The term Ronin originated in Japan’s feudal period designated a samurai who had either lost his masters favor or was without a master. In his debut feature film and adaptation of the japanese true story of loyalty and endurance Carl Rinsch portrays a group of samurais who after losing their daimyo passionately pursue vengeance and restitution of their honor.
There is an old samurai saying found in the bushido, which describes the next “he who has not been a ronin seven times cannot claim to be a samurai. Stumble and fall seven times, but rise on the eight”. Following the guideline of the art of war “47 Ronin” carries in its essence the real life tale of these destitute samurais, the fantasy action film utilizes the true event as its stepping stone, but while the warriors rise and transform themselves into heroes as described in the legend the movie continuously stumbles upon itself reaching its end with no other purpose than concluding the tale.
If there is anything praiseworthy about Rinsch’s film, we can only find it in its surface. The enchantingly rich costumes, the magnificent set designs, the elegant and distinct photography, the intense yet functional score or the anime flavored CGI, which is one of the films greatest triumphs. This tip of the iceberg proposition, the Hollywood package, may be prove sufficient for viewers that do not wish to look into the sincere teachings the real life story has to offer. It is worth mentioning that the legend of these 47 ronins has been adapted numerous times by among others celebrated japanese filmmaker Mizoguchi who manages a superior adaptation that cannot be compared to this western attempt.
Although well intentioned, Carl Rinsch fails to utilize the material to its full potential and is left with a film that is entertaining up to a certain degree, but definitely not enlightening. Some of the liberties scriptwriters Chris Morgan and Hossein Amini (“Fast & Furious” and “Snow White and the Huntsman”) took while adding make up to the adaptation is the fantasy portion in the film. Kai played by Keanu Reeves serves as the main protagonist of the film, it is through his past that the story is introduced to the viewer. Reeves character not only possesses special powers, but is also said to be half demon. This digression from the 18th century Japanese legend is one of the movies fatal mistakes not on account of the fantastic aspect, but because while paying attention to a single character, it confounds its way loosing track of the story of the samurais, those courageous wandering men described in the title.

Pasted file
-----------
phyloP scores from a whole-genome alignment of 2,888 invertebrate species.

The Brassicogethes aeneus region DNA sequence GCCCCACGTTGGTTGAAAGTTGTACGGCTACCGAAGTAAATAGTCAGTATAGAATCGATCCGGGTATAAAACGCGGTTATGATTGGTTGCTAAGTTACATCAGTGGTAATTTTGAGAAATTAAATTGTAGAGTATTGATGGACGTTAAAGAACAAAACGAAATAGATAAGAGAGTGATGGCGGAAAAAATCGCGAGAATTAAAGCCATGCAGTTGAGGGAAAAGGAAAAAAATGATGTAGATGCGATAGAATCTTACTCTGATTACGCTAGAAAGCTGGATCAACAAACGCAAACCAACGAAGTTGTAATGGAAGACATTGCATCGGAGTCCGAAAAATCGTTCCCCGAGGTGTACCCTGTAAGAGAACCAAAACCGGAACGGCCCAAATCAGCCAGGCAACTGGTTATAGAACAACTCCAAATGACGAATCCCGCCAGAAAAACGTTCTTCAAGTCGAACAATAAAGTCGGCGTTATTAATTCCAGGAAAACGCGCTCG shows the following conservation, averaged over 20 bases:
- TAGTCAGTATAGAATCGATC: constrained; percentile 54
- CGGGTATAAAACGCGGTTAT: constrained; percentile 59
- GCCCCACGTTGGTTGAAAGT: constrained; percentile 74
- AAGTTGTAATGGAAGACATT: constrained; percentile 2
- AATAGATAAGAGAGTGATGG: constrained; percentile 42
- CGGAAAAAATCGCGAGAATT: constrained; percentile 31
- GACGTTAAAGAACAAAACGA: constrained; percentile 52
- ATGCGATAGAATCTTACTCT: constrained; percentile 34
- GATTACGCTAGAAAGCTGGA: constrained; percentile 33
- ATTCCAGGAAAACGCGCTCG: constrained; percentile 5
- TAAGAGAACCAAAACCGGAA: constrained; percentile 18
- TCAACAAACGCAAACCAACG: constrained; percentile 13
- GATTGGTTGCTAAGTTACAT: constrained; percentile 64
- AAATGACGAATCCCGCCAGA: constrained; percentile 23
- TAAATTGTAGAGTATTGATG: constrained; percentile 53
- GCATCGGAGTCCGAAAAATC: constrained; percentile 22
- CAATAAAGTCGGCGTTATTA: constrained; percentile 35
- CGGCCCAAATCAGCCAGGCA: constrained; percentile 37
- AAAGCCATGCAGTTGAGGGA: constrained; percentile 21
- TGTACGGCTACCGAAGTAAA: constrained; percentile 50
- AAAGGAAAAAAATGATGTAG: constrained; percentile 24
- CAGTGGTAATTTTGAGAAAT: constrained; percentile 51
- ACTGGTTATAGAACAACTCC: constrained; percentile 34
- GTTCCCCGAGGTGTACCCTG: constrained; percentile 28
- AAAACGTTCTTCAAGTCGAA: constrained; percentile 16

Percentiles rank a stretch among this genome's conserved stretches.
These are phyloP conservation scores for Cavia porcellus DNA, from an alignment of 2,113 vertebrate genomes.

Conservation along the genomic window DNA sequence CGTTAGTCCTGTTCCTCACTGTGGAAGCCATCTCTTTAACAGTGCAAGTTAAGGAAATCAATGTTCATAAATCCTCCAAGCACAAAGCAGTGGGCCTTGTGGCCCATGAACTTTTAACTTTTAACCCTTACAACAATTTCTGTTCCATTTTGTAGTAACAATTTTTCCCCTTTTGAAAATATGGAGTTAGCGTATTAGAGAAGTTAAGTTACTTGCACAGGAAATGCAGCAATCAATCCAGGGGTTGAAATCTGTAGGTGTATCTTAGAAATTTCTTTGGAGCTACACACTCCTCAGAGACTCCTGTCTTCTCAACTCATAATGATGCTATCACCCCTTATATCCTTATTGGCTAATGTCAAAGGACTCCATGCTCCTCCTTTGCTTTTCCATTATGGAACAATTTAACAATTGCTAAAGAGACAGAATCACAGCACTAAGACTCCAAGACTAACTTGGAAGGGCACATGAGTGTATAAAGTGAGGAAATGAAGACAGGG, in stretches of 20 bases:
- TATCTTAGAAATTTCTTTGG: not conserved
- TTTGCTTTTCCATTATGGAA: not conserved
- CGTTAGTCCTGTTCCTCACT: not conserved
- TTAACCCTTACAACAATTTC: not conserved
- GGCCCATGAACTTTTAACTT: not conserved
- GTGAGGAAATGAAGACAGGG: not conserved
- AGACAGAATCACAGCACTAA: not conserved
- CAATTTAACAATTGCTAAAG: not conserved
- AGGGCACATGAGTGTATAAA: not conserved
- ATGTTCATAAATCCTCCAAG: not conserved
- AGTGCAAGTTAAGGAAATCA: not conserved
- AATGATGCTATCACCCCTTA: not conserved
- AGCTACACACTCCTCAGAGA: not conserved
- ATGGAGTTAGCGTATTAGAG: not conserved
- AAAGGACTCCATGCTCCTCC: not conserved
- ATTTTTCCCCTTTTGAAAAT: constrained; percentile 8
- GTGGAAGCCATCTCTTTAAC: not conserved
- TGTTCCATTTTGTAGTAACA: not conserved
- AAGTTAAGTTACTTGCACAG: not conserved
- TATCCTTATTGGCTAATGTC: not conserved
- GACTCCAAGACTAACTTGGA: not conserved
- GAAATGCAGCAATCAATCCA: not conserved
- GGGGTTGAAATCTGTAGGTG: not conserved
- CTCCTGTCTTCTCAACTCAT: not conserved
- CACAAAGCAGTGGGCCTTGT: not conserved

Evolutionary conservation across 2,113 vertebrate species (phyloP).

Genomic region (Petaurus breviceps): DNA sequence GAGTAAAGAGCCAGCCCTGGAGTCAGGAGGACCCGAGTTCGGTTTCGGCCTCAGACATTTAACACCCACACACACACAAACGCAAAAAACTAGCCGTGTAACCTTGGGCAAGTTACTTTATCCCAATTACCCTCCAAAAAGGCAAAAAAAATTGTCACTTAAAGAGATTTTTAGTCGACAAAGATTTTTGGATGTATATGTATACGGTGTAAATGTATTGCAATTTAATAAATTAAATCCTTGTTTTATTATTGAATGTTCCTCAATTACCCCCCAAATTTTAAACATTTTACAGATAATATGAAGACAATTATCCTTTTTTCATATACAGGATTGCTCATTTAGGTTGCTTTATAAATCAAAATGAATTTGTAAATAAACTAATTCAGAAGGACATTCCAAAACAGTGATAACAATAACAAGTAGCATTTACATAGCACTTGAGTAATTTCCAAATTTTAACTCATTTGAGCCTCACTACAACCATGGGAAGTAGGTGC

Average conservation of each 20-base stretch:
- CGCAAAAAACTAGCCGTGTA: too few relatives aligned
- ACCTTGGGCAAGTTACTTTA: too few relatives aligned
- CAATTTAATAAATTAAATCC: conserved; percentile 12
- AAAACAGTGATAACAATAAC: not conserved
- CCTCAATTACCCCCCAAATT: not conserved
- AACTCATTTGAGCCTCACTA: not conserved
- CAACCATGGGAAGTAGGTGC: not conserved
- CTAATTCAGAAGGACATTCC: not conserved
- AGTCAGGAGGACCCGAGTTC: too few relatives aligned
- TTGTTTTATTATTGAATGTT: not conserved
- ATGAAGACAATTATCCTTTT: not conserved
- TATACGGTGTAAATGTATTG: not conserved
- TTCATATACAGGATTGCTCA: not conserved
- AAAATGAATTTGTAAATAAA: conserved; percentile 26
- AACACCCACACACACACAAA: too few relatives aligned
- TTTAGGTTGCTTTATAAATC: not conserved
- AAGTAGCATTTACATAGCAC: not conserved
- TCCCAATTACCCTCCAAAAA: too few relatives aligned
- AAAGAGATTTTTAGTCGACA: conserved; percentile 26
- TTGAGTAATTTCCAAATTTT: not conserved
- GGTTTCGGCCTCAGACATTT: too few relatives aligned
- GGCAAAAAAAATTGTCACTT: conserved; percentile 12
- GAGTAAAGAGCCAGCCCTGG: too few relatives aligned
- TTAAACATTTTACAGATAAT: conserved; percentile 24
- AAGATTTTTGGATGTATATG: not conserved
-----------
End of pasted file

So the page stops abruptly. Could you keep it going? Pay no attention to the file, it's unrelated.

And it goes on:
It takes time to build the psychology of a group of individuals, to bring to life each and every single ronin or at least those who we may believe stand out, after all it took Akira Kurosawa 207 minutes to successfully elaborate seven credible samurais in his classic film “Seven Samurais.” One of “47 Ronin’s” biggest issues is in fact that it does not attempt to develop any particular character, Kai, Mika (Kou Shibasaki), Lord Kira (Tadanobu Asano) and even Mizuki (Rinko Kikuchi) are presented in their elementary form, they fulfill their purpose within the narrative, but are far from leaving an everlasting impression on the audience. Another example of this can bee seen in the few ronins which are given an active role in the film. We recognize Kai’s childhood rival or the charismatic overweight samurai within the group, but there participation is scarce, indulgent.
To those who admire CGI and feel an unpretentious desire to enjoy a film that utilizes all the tricks in the Hollywood manual “47 Ronin” may be enough. This audience will certainly approve of the great story of courage, sprinkled with a unsatisfying romantic subplot and an extra additive of fantasy. Those desiring to go deep into japanese culture or wish to be blown away by the progress of a group of brave men and their epic journey from ronins to samurais may leave disappointed.